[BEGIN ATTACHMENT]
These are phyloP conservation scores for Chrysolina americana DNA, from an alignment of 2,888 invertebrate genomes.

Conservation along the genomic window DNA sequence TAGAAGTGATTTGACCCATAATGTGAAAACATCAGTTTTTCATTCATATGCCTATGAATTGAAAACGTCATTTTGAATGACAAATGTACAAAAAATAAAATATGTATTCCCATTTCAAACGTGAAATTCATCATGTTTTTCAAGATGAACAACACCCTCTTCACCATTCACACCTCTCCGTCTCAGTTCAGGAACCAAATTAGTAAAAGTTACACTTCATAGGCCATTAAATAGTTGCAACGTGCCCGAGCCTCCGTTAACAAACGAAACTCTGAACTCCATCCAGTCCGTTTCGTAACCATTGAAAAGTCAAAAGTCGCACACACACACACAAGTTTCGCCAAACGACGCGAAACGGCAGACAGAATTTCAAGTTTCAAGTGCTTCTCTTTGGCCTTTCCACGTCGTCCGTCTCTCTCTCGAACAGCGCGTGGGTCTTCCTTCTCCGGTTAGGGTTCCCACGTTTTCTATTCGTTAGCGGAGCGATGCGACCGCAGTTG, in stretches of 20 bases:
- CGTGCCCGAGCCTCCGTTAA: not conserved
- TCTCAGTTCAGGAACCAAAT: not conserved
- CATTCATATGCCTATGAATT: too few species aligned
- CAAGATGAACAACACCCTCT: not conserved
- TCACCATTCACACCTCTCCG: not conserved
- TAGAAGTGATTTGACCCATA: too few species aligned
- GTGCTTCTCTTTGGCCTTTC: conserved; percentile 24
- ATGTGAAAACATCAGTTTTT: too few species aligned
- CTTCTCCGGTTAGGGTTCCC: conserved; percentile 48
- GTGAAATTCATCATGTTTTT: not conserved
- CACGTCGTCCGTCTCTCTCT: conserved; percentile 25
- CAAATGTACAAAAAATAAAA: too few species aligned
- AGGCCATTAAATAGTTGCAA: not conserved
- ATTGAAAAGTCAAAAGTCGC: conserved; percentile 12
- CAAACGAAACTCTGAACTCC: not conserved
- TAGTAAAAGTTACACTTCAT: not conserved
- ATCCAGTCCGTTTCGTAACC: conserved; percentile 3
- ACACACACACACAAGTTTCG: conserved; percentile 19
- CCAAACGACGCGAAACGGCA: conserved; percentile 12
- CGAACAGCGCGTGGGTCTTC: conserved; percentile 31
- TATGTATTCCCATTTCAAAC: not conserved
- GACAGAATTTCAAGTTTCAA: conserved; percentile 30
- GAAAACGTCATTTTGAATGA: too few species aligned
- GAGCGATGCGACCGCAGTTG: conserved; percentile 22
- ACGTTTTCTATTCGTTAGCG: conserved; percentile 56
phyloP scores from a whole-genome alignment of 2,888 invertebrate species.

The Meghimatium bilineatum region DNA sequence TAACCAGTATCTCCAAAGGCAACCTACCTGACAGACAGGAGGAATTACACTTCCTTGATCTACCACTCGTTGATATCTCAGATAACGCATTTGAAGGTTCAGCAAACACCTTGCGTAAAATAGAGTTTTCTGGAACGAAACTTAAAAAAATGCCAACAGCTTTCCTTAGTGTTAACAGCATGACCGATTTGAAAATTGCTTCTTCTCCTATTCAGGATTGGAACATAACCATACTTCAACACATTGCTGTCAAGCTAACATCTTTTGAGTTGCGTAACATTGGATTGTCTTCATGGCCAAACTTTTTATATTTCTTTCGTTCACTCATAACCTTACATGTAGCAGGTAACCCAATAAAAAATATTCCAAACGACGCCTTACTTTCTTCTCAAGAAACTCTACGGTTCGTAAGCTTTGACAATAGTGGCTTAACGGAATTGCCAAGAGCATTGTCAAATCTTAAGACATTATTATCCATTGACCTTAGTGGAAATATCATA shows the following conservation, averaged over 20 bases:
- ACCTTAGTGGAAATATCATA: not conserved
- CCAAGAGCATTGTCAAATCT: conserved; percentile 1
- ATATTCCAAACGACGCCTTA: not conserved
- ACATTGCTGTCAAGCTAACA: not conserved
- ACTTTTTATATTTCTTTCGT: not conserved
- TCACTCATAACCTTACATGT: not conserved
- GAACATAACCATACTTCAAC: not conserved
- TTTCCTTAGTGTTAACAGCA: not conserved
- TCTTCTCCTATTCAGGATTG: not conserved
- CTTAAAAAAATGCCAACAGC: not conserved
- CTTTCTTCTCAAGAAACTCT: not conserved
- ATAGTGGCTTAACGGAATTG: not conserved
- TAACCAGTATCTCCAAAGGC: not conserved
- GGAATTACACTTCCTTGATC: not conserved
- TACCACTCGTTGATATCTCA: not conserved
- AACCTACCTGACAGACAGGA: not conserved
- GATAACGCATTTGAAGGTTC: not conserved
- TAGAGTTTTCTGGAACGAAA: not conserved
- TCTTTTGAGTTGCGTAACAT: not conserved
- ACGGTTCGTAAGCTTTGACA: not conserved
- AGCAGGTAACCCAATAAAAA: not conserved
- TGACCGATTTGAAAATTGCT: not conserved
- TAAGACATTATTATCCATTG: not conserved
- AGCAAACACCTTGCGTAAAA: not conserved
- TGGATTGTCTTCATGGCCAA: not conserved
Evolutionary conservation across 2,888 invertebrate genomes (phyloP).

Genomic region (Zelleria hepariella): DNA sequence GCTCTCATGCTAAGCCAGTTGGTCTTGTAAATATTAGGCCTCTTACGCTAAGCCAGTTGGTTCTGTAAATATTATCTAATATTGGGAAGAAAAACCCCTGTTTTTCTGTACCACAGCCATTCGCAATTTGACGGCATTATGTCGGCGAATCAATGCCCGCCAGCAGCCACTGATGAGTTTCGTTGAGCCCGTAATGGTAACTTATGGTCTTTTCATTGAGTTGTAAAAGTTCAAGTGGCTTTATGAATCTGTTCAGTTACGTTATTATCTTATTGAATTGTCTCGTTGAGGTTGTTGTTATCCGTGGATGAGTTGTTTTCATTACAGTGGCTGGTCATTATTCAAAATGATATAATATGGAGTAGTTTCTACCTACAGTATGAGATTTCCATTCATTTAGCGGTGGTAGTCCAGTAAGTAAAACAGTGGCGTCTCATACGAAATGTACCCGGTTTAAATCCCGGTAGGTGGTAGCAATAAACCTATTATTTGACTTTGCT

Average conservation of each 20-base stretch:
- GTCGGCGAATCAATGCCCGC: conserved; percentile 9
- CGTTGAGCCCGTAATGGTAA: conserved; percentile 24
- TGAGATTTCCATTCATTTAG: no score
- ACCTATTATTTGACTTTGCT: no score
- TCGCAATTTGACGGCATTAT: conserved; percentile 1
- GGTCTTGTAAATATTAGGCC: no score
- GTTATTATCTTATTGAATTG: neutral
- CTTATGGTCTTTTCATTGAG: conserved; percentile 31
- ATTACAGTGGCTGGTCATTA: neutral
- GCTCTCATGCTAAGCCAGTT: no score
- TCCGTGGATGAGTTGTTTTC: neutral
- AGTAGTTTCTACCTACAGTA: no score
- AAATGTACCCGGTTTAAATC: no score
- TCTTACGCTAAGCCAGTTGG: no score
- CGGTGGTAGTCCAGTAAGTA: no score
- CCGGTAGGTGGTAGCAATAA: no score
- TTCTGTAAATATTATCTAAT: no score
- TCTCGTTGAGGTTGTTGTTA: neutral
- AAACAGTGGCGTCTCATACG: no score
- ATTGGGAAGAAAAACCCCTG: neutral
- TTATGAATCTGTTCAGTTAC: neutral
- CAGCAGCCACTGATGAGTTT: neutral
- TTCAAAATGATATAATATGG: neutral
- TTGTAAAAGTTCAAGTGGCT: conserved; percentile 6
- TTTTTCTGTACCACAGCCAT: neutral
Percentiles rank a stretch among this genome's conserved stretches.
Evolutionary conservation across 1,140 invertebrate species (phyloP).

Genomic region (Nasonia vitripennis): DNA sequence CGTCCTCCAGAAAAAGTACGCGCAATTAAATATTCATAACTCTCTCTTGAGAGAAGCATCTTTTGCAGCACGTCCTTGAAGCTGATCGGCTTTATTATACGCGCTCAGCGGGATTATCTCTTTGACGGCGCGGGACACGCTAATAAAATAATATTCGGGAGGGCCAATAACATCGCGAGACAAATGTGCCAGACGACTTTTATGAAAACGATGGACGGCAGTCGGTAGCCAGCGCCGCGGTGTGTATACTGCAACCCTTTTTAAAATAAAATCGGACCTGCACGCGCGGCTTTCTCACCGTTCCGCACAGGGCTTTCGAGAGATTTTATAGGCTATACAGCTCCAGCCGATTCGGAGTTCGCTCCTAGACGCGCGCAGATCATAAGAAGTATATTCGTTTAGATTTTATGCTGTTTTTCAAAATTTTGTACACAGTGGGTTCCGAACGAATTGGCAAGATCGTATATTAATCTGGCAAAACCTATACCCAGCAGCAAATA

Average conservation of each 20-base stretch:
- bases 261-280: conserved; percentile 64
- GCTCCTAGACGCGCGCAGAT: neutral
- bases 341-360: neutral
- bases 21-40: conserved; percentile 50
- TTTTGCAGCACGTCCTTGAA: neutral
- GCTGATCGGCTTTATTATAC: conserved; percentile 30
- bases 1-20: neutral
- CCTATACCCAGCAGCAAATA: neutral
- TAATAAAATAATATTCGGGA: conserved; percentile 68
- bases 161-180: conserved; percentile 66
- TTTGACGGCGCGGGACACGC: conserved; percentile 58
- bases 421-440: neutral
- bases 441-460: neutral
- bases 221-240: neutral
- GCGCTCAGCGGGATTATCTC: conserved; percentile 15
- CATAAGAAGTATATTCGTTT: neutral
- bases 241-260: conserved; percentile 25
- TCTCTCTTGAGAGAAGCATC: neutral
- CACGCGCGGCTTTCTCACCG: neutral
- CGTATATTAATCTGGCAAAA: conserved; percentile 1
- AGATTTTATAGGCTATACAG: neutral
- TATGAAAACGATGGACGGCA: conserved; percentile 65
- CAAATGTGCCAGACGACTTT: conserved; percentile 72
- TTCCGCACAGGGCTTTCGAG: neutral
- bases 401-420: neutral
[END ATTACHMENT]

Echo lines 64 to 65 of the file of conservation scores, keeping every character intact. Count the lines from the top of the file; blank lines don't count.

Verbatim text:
- GTTATTATCTTATTGAATTG: neutral
- CTTATGGTCTTTTCATTGAG: conserved; percentile 31